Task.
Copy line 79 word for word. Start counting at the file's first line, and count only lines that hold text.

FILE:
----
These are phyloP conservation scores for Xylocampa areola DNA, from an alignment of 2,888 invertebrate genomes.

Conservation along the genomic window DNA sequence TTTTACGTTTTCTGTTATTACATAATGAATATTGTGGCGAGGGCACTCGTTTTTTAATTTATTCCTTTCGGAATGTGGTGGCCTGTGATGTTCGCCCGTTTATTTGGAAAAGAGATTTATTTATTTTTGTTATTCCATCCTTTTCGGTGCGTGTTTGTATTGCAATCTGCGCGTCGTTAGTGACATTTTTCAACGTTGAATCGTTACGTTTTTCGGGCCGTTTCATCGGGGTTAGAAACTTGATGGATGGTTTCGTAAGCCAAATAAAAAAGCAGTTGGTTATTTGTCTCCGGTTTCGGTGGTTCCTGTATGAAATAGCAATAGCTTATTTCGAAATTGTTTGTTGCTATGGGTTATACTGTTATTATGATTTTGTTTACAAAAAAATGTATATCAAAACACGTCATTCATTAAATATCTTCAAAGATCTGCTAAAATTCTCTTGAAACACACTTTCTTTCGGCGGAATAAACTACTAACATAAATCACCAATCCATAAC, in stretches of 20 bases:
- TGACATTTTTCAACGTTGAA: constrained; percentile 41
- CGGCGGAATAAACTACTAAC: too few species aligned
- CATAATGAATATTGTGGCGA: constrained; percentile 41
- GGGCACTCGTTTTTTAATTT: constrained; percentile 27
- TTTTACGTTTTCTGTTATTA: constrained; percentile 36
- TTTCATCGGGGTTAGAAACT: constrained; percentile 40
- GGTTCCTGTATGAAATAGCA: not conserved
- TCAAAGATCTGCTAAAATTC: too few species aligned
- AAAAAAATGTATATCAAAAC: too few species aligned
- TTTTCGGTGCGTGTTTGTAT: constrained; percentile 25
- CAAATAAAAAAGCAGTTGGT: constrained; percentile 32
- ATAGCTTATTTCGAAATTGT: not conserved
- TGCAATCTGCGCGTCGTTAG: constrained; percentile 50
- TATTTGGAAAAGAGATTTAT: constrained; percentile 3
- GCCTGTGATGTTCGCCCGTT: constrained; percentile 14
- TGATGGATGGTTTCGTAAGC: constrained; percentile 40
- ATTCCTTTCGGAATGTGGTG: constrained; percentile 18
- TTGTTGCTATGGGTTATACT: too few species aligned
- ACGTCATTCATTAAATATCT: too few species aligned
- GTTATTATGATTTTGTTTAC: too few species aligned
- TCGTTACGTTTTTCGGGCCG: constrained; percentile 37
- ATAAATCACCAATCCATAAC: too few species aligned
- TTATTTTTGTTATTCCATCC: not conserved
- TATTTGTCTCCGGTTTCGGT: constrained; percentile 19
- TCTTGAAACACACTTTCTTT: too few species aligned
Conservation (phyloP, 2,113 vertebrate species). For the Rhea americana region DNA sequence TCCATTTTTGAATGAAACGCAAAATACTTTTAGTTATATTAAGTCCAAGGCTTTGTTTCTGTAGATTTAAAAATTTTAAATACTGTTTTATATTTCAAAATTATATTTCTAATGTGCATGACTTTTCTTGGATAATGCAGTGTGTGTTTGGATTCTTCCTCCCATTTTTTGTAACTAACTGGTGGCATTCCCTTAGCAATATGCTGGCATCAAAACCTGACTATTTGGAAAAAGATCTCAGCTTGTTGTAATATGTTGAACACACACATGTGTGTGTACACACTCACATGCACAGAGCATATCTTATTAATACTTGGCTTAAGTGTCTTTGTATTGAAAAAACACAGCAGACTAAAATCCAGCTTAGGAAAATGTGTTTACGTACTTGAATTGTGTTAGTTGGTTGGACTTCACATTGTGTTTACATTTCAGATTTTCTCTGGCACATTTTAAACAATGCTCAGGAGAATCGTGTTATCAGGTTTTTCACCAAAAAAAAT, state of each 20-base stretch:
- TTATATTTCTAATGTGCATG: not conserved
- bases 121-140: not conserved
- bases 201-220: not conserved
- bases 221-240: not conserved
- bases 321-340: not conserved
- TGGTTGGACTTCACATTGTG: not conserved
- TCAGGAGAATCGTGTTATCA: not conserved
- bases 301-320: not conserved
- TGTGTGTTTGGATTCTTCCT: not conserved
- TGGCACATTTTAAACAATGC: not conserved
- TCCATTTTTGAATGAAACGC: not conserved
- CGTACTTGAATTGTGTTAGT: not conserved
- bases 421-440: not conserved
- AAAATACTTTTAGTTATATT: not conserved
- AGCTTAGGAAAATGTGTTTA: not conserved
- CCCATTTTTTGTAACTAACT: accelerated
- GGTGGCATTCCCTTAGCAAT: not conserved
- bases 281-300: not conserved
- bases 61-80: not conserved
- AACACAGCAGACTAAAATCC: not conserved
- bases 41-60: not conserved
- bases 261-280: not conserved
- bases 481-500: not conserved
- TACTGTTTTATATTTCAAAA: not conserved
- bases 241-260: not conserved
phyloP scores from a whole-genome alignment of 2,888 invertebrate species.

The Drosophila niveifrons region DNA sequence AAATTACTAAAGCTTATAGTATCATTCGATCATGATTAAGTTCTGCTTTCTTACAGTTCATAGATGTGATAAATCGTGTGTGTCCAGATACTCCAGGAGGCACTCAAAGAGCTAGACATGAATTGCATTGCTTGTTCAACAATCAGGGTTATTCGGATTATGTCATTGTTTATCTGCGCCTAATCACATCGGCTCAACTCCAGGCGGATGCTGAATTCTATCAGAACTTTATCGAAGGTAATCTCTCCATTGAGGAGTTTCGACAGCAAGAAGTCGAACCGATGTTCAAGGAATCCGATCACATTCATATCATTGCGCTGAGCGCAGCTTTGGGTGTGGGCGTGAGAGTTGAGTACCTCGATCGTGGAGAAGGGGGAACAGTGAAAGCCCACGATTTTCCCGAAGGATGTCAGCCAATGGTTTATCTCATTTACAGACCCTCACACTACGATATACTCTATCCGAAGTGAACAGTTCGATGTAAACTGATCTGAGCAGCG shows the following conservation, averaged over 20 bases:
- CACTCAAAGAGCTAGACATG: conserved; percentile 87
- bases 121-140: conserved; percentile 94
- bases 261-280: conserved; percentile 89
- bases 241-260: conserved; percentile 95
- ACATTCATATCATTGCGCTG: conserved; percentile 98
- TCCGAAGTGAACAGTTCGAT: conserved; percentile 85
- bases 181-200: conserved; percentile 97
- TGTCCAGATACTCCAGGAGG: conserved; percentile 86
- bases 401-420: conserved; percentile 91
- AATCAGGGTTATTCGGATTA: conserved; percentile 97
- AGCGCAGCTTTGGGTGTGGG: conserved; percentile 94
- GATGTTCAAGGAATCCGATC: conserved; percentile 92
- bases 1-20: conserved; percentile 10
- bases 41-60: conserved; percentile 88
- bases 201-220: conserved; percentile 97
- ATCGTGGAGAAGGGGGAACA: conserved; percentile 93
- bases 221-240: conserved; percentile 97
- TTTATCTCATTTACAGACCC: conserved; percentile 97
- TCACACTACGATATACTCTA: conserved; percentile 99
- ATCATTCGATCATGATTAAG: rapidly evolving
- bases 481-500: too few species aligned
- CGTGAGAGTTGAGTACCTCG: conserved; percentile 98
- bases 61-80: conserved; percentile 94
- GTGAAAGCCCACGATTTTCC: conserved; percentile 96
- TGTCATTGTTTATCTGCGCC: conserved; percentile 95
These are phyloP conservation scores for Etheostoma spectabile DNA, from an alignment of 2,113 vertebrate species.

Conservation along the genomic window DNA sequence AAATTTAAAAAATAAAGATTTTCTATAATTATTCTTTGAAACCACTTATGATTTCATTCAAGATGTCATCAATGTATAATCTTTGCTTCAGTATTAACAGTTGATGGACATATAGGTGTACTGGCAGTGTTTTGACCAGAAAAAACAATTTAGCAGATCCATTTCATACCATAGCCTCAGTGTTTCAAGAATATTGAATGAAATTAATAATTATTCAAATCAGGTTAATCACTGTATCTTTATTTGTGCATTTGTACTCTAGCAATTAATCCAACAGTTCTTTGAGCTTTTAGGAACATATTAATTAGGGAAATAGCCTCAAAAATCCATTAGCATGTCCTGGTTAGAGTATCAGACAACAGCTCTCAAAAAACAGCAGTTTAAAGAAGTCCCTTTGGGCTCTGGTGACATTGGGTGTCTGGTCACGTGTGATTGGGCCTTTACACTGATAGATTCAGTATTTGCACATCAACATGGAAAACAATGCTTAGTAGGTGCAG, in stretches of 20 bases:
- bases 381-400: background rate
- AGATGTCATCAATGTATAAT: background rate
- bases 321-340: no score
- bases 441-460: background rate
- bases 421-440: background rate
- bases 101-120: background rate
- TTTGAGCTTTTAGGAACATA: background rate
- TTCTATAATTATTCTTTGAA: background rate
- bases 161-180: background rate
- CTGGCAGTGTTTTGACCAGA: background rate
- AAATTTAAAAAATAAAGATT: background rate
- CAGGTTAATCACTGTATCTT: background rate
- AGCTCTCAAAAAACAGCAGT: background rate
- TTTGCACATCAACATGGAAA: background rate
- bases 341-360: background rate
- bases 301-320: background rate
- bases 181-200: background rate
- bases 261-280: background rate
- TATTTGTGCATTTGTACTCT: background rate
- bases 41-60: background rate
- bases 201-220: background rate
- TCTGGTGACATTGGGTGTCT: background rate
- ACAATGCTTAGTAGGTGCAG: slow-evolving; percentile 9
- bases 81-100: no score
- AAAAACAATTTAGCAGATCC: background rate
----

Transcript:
- GTGAAAGCCCACGATTTTCC: conserved; percentile 96